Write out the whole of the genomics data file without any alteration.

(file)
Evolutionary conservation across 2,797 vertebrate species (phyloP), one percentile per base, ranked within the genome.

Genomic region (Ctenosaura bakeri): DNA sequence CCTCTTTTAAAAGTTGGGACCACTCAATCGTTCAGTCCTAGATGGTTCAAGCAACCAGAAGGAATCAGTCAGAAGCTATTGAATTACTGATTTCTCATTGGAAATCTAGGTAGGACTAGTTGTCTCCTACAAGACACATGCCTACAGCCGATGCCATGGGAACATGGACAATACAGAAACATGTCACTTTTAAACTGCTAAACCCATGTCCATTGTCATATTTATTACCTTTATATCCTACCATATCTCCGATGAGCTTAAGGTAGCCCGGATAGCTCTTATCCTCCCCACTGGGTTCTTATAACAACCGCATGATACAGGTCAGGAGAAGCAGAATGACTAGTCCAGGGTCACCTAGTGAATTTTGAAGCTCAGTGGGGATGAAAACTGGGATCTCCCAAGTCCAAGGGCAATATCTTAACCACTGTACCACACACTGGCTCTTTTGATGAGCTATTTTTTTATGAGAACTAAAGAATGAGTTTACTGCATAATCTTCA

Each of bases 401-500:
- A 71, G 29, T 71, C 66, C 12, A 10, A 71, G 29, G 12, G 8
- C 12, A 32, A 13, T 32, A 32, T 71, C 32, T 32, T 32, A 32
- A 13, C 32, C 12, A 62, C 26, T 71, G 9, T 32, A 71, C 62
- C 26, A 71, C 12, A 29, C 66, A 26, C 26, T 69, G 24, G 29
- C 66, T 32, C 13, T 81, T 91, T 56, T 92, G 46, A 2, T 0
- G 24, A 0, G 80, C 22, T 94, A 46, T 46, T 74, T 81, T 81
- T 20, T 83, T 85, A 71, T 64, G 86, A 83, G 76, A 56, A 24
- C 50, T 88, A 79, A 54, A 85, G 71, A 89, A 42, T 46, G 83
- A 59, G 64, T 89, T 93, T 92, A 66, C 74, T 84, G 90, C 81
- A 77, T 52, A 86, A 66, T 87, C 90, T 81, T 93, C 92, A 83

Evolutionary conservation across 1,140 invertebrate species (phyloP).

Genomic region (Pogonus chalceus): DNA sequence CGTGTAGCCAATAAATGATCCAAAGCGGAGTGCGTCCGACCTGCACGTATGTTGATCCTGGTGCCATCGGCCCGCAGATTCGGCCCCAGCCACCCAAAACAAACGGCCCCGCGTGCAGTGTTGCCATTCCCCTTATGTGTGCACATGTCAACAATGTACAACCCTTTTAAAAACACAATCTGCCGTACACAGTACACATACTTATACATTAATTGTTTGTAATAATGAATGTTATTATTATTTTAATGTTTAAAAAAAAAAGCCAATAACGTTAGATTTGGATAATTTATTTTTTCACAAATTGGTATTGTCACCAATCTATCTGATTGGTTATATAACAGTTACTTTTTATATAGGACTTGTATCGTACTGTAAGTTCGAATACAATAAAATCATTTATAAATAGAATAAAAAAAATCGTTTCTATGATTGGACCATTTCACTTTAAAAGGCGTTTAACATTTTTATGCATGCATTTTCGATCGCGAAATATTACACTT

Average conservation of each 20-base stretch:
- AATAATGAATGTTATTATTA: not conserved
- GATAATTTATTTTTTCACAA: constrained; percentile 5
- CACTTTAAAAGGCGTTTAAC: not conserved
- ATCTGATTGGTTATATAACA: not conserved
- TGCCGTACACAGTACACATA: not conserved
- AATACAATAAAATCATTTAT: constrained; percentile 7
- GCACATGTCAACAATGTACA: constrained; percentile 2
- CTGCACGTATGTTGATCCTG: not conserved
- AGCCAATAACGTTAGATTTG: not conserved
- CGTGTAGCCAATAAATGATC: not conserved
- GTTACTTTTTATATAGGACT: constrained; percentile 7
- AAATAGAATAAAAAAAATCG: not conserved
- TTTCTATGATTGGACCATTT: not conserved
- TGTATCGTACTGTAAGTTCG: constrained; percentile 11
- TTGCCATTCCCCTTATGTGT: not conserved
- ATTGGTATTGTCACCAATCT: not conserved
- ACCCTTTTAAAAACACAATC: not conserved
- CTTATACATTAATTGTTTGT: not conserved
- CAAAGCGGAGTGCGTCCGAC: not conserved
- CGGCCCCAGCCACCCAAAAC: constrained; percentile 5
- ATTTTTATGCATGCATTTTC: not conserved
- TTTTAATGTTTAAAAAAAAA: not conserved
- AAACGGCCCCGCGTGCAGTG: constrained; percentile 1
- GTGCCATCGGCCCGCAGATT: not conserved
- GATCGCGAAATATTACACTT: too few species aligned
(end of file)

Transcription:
Evolutionary conservation across 2,797 vertebrate species (phyloP), one percentile per base, ranked within the genome.

Genomic region (Ctenosaura bakeri): DNA sequence CCTCTTTTAAAAGTTGGGACCACTCAATCGTTCAGTCCTAGATGGTTCAAGCAACCAGAAGGAATCAGTCAGAAGCTATTGAATTACTGATTTCTCATTGGAAATCTAGGTAGGACTAGTTGTCTCCTACAAGACACATGCCTACAGCCGATGCCATGGGAACATGGACAATACAGAAACATGTCACTTTTAAACTGCTAAACCCATGTCCATTGTCATATTTATTACCTTTATATCCTACCATATCTCCGATGAGCTTAAGGTAGCCCGGATAGCTCTTATCCTCCCCACTGGGTTCTTATAACAACCGCATGATACAGGTCAGGAGAAGCAGAATGACTAGTCCAGGGTCACCTAGTGAATTTTGAAGCTCAGTGGGGATGAAAACTGGGATCTCCCAAGTCCAAGGGCAATATCTTAACCACTGTACCACACACTGGCTCTTTTGATGAGCTATTTTTTTATGAGAACTAAAGAATGAGTTTACTGCATAATCTTCA

Each of bases 401-500:
- A 71, G 29, T 71, C 66, C 12, A 10, A 71, G 29, G 12, G 8
- C 12, A 32, A 13, T 32, A 32, T 71, C 32, T 32, T 32, A 32
- A 13, C 32, C 12, A 62, C 26, T 71, G 9, T 32, A 71, C 62
- C 26, A 71, C 12, A 29, C 66, A 26, C 26, T 69, G 24, G 29
- C 66, T 32, C 13, T 81, T 91, T 56, T 92, G 46, A 2, T 0
- G 24, A 0, G 80, C 22, T 94, A 46, T 46, T 74, T 81, T 81
- T 20, T 83, T 85, A 71, T 64, G 86, A 83, G 76, A 56, A 24
- C 50, T 88, A 79, A 54, A 85, G 71, A 89, A 42, T 46, G 83
- A 59, G 64, T 89, T 93, T 92, A 66, C 74, T 84, G 90, C 81
- A 77, T 52, A 86, A 66, T 87, C 90, T 81, T 93, C 92, A 83

Evolutionary conservation across 1,140 invertebrate species (phyloP).

Genomic region (Pogonus chalceus): DNA sequence CGTGTAGCCAATAAATGATCCAAAGCGGAGTGCGTCCGACCTGCACGTATGTTGATCCTGGTGCCATCGGCCCGCAGATTCGGCCCCAGCCACCCAAAACAAACGGCCCCGCGTGCAGTGTTGCCATTCCCCTTATGTGTGCACATGTCAACAATGTACAACCCTTTTAAAAACACAATCTGCCGTACACAGTACACATACTTATACATTAATTGTTTGTAATAATGAATGTTATTATTATTTTAATGTTTAAAAAAAAAAGCCAATAACGTTAGATTTGGATAATTTATTTTTTCACAAATTGGTATTGTCACCAATCTATCTGATTGGTTATATAACAGTTACTTTTTATATAGGACTTGTATCGTACTGTAAGTTCGAATACAATAAAATCATTTATAAATAGAATAAAAAAAATCGTTTCTATGATTGGACCATTTCACTTTAAAAGGCGTTTAACATTTTTATGCATGCATTTTCGATCGCGAAATATTACACTT

Average conservation of each 20-base stretch:
- AATAATGAATGTTATTATTA: not conserved
- GATAATTTATTTTTTCACAA: constrained; percentile 5
- CACTTTAAAAGGCGTTTAAC: not conserved
- ATCTGATTGGTTATATAACA: not conserved
- TGCCGTACACAGTACACATA: not conserved
- AATACAATAAAATCATTTAT: constrained; percentile 7
- GCACATGTCAACAATGTACA: constrained; percentile 2
- CTGCACGTATGTTGATCCTG: not conserved
- AGCCAATAACGTTAGATTTG: not conserved
- CGTGTAGCCAATAAATGATC: not conserved
- GTTACTTTTTATATAGGACT: constrained; percentile 7
- AAATAGAATAAAAAAAATCG: not conserved
- TTTCTATGATTGGACCATTT: not conserved
- TGTATCGTACTGTAAGTTCG: constrained; percentile 11
- TTGCCATTCCCCTTATGTGT: not conserved
- ATTGGTATTGTCACCAATCT: not conserved
- ACCCTTTTAAAAACACAATC: not conserved
- CTTATACATTAATTGTTTGT: not conserved
- CAAAGCGGAGTGCGTCCGAC: not conserved
- CGGCCCCAGCCACCCAAAAC: constrained; percentile 5
- ATTTTTATGCATGCATTTTC: not conserved
- TTTTAATGTTTAAAAAAAAA: not conserved
- AAACGGCCCCGCGTGCAGTG: constrained; percentile 1
- GTGCCATCGGCCCGCAGATT: not conserved
- GATCGCGAAATATTACACTT: too few species aligned